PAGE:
The MC28 construction system is the result of a long experience acquired in the application of the most reliable building technique for amateur construction, the so-called plywood/epoxy building method. Plywood is an easy to find, dimensionally stable and extremely strong material for its weight, and when its surface is saturated with epoxy resin, it lasts for many decades without showing the least signal of aging.
Saturating internally and sheathing the outside of the boat with fiberglass saturated with epoxy, the durability of the boat is indefinite, since the first boats designed by our office built according to these specifications, after more than thirty years of usage are still in excellent state of conservation.
Our approach to the construction of the MC28 is of emphasizing the pre-fabrication of the transverse structure that provides the boat’s framing and shape. These structural components consist of bulkheads, or semi-bulkheads, strategically located at full stations.
They should be built to the most advanced stage of construction possible before taking them to assemblage. This is important, in our opinion, because if these pieces, which are quite easy to be produced, are correctly built, the remaining of the work represents very little difficulty.
That is the main reason, we reckon, that so many amateurs have successfully concluded the constructions of their MC 28, even if they didn’t have the slightest previous experience in boat building.
The construction of the MC28 follows a logical sequence, not intending to provide shortcuts that in our way of thinking are only illusory, like, for instance, the stitch and glue building method for larger yachts, which we do not consider advantageous.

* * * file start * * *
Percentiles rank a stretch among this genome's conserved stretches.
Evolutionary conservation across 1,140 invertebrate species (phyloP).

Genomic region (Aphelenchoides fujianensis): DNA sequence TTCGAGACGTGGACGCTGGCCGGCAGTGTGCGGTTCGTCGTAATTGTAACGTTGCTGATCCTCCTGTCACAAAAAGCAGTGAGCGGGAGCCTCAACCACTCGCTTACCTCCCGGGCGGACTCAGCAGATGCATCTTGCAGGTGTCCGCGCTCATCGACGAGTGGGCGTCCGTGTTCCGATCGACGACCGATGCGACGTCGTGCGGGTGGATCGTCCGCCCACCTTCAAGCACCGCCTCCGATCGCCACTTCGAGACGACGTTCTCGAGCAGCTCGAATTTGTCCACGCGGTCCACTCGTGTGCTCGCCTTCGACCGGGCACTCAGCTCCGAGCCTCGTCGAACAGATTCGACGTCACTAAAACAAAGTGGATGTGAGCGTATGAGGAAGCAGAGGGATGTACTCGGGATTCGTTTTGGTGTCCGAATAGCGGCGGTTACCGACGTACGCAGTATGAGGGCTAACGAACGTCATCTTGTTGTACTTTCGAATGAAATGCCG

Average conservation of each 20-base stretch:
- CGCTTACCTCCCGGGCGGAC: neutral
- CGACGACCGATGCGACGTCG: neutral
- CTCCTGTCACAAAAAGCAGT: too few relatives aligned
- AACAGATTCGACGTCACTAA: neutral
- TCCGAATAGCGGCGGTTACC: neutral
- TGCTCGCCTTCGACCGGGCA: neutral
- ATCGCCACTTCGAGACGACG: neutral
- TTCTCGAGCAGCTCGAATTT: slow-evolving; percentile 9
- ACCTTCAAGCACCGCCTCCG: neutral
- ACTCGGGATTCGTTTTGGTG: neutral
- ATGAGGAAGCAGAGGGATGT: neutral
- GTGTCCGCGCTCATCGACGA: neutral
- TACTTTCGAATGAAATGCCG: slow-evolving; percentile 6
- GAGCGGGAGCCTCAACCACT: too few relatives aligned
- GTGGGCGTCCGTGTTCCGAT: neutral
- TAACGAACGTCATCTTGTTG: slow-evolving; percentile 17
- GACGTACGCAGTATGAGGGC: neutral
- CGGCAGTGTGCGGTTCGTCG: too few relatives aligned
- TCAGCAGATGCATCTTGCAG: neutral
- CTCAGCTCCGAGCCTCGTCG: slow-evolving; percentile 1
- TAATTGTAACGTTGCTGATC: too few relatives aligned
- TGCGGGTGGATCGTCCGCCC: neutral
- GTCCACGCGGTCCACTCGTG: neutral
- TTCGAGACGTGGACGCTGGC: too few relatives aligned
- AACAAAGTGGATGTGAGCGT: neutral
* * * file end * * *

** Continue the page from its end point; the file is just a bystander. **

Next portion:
We substitute the expensive epoxy filleting along the internal edges of the chines for wooden clamps, easy to be installed and costing peanuts if compared to the large amount of the so expensive epoxy necessary to accomplish the same function. What we call an illusory feeling is the sensation of having a hull assembled in a fortnight, remaining everything else to be done later, in a much more awkward position and with considerably more difficulty to proceed with the work.
The time to sheath the structure with plywood according to our method is the same or perhaps smaller than to assemble if stitching and gluing, with the advantage that you work on a solid foundation.
An important factor in assisting the amateur during the whole process of the construction is the building manual supplied with the plans. This book covers, step by step, the whole construction, giving precise information about each chapter of the construction. The index of the manual includes the following chapters: